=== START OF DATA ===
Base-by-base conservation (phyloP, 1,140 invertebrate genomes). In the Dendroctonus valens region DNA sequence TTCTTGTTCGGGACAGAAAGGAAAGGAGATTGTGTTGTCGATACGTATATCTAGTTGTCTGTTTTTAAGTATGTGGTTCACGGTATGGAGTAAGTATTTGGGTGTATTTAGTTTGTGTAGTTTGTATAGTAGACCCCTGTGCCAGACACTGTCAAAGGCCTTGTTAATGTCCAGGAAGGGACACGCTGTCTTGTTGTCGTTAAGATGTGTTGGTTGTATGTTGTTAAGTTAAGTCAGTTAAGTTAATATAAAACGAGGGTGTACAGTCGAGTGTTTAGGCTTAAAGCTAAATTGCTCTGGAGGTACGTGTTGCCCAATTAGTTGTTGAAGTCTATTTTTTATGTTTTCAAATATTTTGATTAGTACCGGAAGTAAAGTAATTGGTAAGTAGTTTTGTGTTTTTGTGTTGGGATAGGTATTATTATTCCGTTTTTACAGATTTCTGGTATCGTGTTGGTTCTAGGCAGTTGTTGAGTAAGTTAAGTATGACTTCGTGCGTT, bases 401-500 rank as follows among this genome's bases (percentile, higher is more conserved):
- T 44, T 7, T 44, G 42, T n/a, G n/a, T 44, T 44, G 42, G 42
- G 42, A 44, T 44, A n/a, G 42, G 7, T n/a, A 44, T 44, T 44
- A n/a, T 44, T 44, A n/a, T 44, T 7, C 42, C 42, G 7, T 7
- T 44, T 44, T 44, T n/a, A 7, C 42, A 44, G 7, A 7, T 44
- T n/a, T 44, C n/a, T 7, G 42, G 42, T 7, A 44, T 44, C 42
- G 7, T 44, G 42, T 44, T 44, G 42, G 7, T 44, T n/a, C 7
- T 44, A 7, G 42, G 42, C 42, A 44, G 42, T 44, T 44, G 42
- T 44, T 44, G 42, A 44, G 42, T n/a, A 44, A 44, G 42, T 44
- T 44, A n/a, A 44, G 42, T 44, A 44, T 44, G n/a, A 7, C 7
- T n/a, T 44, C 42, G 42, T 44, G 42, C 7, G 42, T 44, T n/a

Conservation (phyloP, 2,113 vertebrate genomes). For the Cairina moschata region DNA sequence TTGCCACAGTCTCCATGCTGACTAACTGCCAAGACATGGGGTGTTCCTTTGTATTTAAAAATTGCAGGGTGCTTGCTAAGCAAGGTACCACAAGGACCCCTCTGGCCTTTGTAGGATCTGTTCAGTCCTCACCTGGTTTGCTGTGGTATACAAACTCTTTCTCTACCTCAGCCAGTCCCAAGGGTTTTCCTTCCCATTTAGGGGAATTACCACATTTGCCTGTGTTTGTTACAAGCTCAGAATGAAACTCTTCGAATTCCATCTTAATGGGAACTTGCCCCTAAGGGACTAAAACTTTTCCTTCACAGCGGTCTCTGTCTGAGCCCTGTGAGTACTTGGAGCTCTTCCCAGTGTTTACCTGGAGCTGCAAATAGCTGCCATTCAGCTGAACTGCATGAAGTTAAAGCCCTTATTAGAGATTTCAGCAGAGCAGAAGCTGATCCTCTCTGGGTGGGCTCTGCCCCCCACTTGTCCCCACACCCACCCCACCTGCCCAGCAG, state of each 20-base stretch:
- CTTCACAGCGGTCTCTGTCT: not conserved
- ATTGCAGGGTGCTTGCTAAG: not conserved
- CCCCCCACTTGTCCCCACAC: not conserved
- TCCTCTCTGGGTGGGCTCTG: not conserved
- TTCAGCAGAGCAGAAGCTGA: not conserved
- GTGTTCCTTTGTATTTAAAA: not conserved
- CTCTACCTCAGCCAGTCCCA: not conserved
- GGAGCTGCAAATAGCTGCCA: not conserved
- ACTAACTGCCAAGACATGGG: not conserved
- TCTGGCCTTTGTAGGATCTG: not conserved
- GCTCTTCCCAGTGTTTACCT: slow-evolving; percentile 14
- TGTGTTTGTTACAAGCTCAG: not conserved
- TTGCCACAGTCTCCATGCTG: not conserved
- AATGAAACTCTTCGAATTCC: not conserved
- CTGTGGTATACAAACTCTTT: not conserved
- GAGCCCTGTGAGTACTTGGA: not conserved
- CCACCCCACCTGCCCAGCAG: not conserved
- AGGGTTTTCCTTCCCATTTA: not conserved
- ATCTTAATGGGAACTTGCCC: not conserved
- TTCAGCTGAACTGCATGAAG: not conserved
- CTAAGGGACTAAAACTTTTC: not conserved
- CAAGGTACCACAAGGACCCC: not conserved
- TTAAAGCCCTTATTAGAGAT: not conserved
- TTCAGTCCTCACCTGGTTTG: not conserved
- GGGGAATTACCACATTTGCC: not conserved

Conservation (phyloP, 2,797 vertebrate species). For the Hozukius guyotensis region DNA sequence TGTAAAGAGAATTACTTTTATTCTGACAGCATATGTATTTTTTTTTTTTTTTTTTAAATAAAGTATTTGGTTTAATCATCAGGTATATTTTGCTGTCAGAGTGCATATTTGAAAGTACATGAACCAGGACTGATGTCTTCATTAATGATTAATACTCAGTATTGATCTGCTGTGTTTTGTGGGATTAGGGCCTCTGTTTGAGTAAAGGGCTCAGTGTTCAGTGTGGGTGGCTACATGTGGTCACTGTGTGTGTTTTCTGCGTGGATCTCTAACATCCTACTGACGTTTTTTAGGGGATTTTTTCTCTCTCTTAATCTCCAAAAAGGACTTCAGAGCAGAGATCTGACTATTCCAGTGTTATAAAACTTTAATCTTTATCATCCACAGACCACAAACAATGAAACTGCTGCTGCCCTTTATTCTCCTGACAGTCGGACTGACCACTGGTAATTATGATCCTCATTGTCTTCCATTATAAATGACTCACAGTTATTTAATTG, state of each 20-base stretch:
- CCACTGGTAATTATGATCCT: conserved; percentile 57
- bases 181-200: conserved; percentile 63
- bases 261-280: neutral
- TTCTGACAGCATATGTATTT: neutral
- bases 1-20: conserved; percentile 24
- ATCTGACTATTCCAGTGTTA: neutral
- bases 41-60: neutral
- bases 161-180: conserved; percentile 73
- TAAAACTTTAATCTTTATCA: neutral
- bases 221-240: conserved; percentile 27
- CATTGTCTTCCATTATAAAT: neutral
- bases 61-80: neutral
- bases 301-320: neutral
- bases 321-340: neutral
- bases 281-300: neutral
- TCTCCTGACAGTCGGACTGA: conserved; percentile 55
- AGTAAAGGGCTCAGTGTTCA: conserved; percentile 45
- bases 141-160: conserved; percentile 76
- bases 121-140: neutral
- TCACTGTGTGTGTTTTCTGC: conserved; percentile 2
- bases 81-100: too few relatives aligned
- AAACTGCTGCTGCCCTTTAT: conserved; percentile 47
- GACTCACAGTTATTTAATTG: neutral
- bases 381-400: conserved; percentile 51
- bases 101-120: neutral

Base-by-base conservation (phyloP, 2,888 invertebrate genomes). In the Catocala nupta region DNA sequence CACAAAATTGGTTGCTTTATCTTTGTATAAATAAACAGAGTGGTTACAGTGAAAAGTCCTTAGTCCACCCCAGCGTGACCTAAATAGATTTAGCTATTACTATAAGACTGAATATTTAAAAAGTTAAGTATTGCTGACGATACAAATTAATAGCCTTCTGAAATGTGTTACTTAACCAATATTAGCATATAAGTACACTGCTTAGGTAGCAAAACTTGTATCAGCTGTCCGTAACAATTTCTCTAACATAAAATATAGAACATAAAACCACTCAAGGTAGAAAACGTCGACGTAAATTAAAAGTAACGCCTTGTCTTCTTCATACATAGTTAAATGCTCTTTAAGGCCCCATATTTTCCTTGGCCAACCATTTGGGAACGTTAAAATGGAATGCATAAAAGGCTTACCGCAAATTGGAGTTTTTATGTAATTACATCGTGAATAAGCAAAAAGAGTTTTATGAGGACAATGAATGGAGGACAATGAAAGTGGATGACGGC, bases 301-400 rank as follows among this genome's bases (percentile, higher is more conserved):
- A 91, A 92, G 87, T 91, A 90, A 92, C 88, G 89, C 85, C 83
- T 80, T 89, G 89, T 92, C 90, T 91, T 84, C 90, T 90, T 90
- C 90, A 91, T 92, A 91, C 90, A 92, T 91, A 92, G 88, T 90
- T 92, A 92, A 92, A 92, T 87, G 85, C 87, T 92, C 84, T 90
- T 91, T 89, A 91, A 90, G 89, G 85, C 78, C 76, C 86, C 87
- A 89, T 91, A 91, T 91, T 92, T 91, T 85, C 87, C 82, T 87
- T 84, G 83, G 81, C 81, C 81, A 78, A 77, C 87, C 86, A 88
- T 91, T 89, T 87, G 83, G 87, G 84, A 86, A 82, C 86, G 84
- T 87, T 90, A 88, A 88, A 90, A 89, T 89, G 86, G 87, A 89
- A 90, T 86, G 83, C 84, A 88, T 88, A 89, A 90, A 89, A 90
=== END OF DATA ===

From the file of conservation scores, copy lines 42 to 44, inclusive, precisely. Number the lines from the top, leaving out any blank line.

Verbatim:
- TTCTGACAGCATATGTATTT: neutral
- bases 1-20: conserved; percentile 24
- ATCTGACTATTCCAGTGTTA: neutral